When I started working at Gardener's Supply in the 1990s, my Vermont backyard was pretty green—with grass. Today, there's just a tiny bit of the original lawn left. Most of the available space has given way to trees, shrubs, perennials, annuals and stonework. Watch a slideshow of my garden in Burlington, VT.
In addition to my work at Gardener's Supply, I work in the gardening division at Church Hill Landscapes. In that role, I maintain dozens of gardens and learn a lot in the process. I believe that all gardening is good gardening.
Our front-yard garden is just outside the doors of our administration office in Burlington, VT.
IN front yards across America, most people grow and harvest the same crop: turfgrass. They water it constantly. They feed it regularly. And every week or two, they cut it and throw it away. All of this work for an inedible harvest! How about trading time on the mower for time tending crops you can actually eat?
After all, there's not much that's "natural" about a front lawn. It's a monoculture that's rare in nature but standard in most neighborhoods. Upgrading your front yard to a vegetable garden is sure to raise a few eyebrows, but if you do it right, you'll impress the skeptics.
The goal is to keep it manageable, neat and productive. The truth is, vegetable gardens are not always pretty. Pests and blights can lead to less-than-perfect foliage and fruit. Nothing like a little blossom-end rot to ruin a ripening tomato. To keep the garden looking good, vegetables require a bit of effort and experimentation. You can be sure there will be failures, triumphs and surprises. And in the end, there will be food you can eat!
Sun. Most crops need a full day of sun to thrive, although some can get by with less. If your front yard gets less than eight hours of sun a day, consider shade-tolerant crops, such as salad greens. Another option: Put your planters on casters or platforms with wheels so you can follow the sun.
Water. Your garden will need it regularly, so have a plan in place for frequent watering. Consider setting up a soaker system to make it easy and efficient.
A soaker system ensures that plants get watered thoroughly
In-ground or raised beds? Although your site might allow in-ground planting, raised beds are a better choice because they reduce weeding chores and concentrate crops in easy-to-manage blocks. They also allow you to bring in fresh topsoil, a boon on sites where soil may be unhealthy due to road salt or other contaminants. Raised beds also frame your garden for a more manicured look that may stave off complaints from lawn-loving neighbors.
Time. It's fine to dream big, but be realistic about how much time you have to spend in the garden — and how much your family members will help out. Start with a scalable plan, so you can expand in the seasons to come.
Canadians Michel Beauchamp and Josée Landry had to work with local officials to get approval for a front-yard vegetable garden.
Regulations. Some communities and homeowners' associations restrict the amount of non-lawn space they allow in front yards. Before you dig, make sure that there are no regulations in your area that prevent you from having a front-yard vegetable garden. Fortunately, the tide is changing to allow for more creative use of front yards. For more information, read the blog post, Saved! A Front Yard Vegetable Garden in Quebec.
The Salsa Garden is one of dozens of gardens designed using square-foot gardening techniques. Choose one a preplanned garden or design your own.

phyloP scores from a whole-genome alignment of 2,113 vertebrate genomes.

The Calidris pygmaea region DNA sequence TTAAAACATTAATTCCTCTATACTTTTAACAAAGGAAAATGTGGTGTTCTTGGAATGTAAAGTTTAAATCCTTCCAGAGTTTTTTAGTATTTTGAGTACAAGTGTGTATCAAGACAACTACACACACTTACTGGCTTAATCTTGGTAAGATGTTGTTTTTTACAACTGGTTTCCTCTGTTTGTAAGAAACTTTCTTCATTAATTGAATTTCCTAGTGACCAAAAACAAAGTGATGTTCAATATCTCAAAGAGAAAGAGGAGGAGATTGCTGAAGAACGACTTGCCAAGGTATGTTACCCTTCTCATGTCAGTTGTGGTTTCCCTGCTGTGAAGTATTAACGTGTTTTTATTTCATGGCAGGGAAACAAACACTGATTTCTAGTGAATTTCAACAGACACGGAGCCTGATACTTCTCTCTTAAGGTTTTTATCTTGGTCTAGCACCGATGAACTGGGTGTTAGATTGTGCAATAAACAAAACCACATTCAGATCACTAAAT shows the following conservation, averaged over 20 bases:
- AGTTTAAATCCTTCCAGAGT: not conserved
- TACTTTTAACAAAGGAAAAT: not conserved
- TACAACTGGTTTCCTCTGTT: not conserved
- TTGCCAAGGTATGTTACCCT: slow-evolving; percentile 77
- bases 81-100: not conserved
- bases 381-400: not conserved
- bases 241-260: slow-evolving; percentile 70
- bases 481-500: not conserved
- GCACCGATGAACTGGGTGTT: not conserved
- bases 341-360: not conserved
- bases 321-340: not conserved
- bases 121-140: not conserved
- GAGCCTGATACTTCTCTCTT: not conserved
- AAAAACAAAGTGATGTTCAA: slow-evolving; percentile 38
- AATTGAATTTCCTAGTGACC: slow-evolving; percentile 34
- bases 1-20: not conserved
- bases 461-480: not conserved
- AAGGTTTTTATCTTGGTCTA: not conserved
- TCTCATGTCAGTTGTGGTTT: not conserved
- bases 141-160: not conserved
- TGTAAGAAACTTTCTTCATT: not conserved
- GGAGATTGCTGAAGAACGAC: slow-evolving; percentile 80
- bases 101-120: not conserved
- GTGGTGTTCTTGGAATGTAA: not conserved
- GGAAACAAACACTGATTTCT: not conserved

Once you've decided how much you can take on, sketch a plan on graph paper, or use our free online Kitchen Garden Planner, which uses square-foot gardening techniques to create gardens. Make raised beds that no more than 4 feet wide, so they're easy to access from the sides. Many crops will thrive in containers, so consider using those, too.
Raised beds are available as complete kits, or you can build your own with lumber sourced locally. Keep in mind that naturally rot-resistant lumber is best. The chemicals used to preserve pressure-treated lumber or railroad ties can have an adverse affect on the soil life.
Use the Soil Calculator to figure out how much soil you will need. Although it might seem practical and thrifty to fill containers and raised beds with soil gleaned from your landscape, it's usually a bad idea. Most soils are too heavy and drain too slowly for optimal plant growth. You'll be asking a lot from your raised beds, so start them off right with a high-quality planting mix. Containers and smaller beds can be filled with bagged potting soil. For large raised beds, it may make sense to order a delivery of topsoil from a local garden center and mix it with a generous amount of compost.
As you consider the layout of your beds, determine how you will keep the plants watered. Watering by hand might be manageable for a small garden, but in many cases an automatic watering system is more practical — especially if summer vacations are in the forecast. Our Snip-n-Drip Soaker Systems can be customized to fit just about any size bed or container. Add a timer for "set it and forget it" watering all season long.
Cascading-style cherry tomatoes are a good fit for small vegetable gardens.
Choose vegetable varieties that remain relatively compact side. For instance, it's probably not a good idea to grow a typical winter squash, which sends out 10- to 20-foot vines. Instead look for "bush-type" varieties that produce crops in much less space. For ideas, explore the Vegetable Encyclopedia and review the plan for our front yard garden here at Gardener's Supply. You'll find more suggestions in the article Top Crops for Small Vegetable Gardens. If you're using a lot of containers, read Urban Gardening with Vegetables for tips and suggestions.
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